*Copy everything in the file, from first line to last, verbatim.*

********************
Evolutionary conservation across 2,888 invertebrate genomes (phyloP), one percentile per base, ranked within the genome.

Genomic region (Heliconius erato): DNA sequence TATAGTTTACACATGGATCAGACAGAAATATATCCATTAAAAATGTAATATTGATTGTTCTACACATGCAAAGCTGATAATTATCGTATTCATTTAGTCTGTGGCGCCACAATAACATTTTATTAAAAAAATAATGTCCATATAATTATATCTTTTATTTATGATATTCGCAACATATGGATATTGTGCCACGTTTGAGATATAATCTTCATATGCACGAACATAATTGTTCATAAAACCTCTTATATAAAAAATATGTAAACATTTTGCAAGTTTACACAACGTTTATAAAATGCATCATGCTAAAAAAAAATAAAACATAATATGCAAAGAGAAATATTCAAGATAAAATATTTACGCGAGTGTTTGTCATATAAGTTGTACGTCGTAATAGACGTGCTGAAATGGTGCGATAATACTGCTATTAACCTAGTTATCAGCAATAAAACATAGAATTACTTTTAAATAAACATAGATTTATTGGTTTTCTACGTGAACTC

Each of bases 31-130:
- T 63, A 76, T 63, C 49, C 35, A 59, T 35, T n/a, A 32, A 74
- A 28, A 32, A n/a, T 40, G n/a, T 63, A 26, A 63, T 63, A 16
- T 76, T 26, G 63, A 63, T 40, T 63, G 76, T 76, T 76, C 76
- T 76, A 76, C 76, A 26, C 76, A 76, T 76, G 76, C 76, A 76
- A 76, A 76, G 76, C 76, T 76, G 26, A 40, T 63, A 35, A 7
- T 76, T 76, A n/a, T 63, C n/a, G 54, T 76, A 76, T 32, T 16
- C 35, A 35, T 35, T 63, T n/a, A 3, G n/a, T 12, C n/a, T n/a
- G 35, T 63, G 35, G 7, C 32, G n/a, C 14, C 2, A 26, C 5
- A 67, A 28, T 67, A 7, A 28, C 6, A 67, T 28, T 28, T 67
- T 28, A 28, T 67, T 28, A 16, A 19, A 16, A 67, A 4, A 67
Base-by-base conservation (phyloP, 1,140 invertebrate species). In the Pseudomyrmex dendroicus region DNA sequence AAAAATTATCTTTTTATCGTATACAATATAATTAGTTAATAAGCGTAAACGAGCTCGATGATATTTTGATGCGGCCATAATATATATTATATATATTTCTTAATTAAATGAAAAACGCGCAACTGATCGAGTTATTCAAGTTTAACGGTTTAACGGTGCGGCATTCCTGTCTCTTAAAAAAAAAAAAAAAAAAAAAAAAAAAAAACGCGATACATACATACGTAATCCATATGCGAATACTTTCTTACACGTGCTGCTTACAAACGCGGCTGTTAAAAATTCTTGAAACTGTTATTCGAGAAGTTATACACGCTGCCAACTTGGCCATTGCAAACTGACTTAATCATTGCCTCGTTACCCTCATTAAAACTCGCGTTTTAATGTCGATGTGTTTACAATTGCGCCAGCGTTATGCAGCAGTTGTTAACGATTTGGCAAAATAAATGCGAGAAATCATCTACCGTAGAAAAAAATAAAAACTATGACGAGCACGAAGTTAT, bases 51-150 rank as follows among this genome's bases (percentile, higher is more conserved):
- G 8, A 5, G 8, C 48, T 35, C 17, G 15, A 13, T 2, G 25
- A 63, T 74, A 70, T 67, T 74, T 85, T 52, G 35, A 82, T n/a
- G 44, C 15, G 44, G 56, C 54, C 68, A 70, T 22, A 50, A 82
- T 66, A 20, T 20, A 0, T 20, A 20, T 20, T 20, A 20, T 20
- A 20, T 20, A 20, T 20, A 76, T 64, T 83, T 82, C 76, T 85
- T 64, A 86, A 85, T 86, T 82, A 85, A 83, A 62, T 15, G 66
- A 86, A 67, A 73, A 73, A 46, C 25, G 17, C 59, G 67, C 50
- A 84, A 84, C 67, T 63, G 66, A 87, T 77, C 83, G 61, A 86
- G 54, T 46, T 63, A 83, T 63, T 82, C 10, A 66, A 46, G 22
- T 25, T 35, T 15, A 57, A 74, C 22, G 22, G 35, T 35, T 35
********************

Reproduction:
Evolutionary conservation across 2,888 invertebrate genomes (phyloP), one percentile per base, ranked within the genome.

Genomic region (Heliconius erato): DNA sequence TATAGTTTACACATGGATCAGACAGAAATATATCCATTAAAAATGTAATATTGATTGTTCTACACATGCAAAGCTGATAATTATCGTATTCATTTAGTCTGTGGCGCCACAATAACATTTTATTAAAAAAATAATGTCCATATAATTATATCTTTTATTTATGATATTCGCAACATATGGATATTGTGCCACGTTTGAGATATAATCTTCATATGCACGAACATAATTGTTCATAAAACCTCTTATATAAAAAATATGTAAACATTTTGCAAGTTTACACAACGTTTATAAAATGCATCATGCTAAAAAAAAATAAAACATAATATGCAAAGAGAAATATTCAAGATAAAATATTTACGCGAGTGTTTGTCATATAAGTTGTACGTCGTAATAGACGTGCTGAAATGGTGCGATAATACTGCTATTAACCTAGTTATCAGCAATAAAACATAGAATTACTTTTAAATAAACATAGATTTATTGGTTTTCTACGTGAACTC

Each of bases 31-130:
- T 63, A 76, T 63, C 49, C 35, A 59, T 35, T n/a, A 32, A 74
- A 28, A 32, A n/a, T 40, G n/a, T 63, A 26, A 63, T 63, A 16
- T 76, T 26, G 63, A 63, T 40, T 63, G 76, T 76, T 76, C 76
- T 76, A 76, C 76, A 26, C 76, A 76, T 76, G 76, C 76, A 76
- A 76, A 76, G 76, C 76, T 76, G 26, A 40, T 63, A 35, A 7
- T 76, T 76, A n/a, T 63, C n/a, G 54, T 76, A 76, T 32, T 16
- C 35, A 35, T 35, T 63, T n/a, A 3, G n/a, T 12, C n/a, T n/a
- G 35, T 63, G 35, G 7, C 32, G n/a, C 14, C 2, A 26, C 5
- A 67, A 28, T 67, A 7, A 28, C 6, A 67, T 28, T 28, T 67
- T 28, A 28, T 67, T 28, A 16, A 19, A 16, A 67, A 4, A 67
Base-by-base conservation (phyloP, 1,140 invertebrate species). In the Pseudomyrmex dendroicus region DNA sequence AAAAATTATCTTTTTATCGTATACAATATAATTAGTTAATAAGCGTAAACGAGCTCGATGATATTTTGATGCGGCCATAATATATATTATATATATTTCTTAATTAAATGAAAAACGCGCAACTGATCGAGTTATTCAAGTTTAACGGTTTAACGGTGCGGCATTCCTGTCTCTTAAAAAAAAAAAAAAAAAAAAAAAAAAAAAACGCGATACATACATACGTAATCCATATGCGAATACTTTCTTACACGTGCTGCTTACAAACGCGGCTGTTAAAAATTCTTGAAACTGTTATTCGAGAAGTTATACACGCTGCCAACTTGGCCATTGCAAACTGACTTAATCATTGCCTCGTTACCCTCATTAAAACTCGCGTTTTAATGTCGATGTGTTTACAATTGCGCCAGCGTTATGCAGCAGTTGTTAACGATTTGGCAAAATAAATGCGAGAAATCATCTACCGTAGAAAAAAATAAAAACTATGACGAGCACGAAGTTAT, bases 51-150 rank as follows among this genome's bases (percentile, higher is more conserved):
- G 8, A 5, G 8, C 48, T 35, C 17, G 15, A 13, T 2, G 25
- A 63, T 74, A 70, T 67, T 74, T 85, T 52, G 35, A 82, T n/a
- G 44, C 15, G 44, G 56, C 54, C 68, A 70, T 22, A 50, A 82
- T 66, A 20, T 20, A 0, T 20, A 20, T 20, T 20, A 20, T 20
- A 20, T 20, A 20, T 20, A 76, T 64, T 83, T 82, C 76, T 85
- T 64, A 86, A 85, T 86, T 82, A 85, A 83, A 62, T 15, G 66
- A 86, A 67, A 73, A 73, A 46, C 25, G 17, C 59, G 67, C 50
- A 84, A 84, C 67, T 63, G 66, A 87, T 77, C 83, G 61, A 86
- G 54, T 46, T 63, A 83, T 63, T 82, C 10, A 66, A 46, G 22
- T 25, T 35, T 15, A 57, A 74, C 22, G 22, G 35, T 35, T 35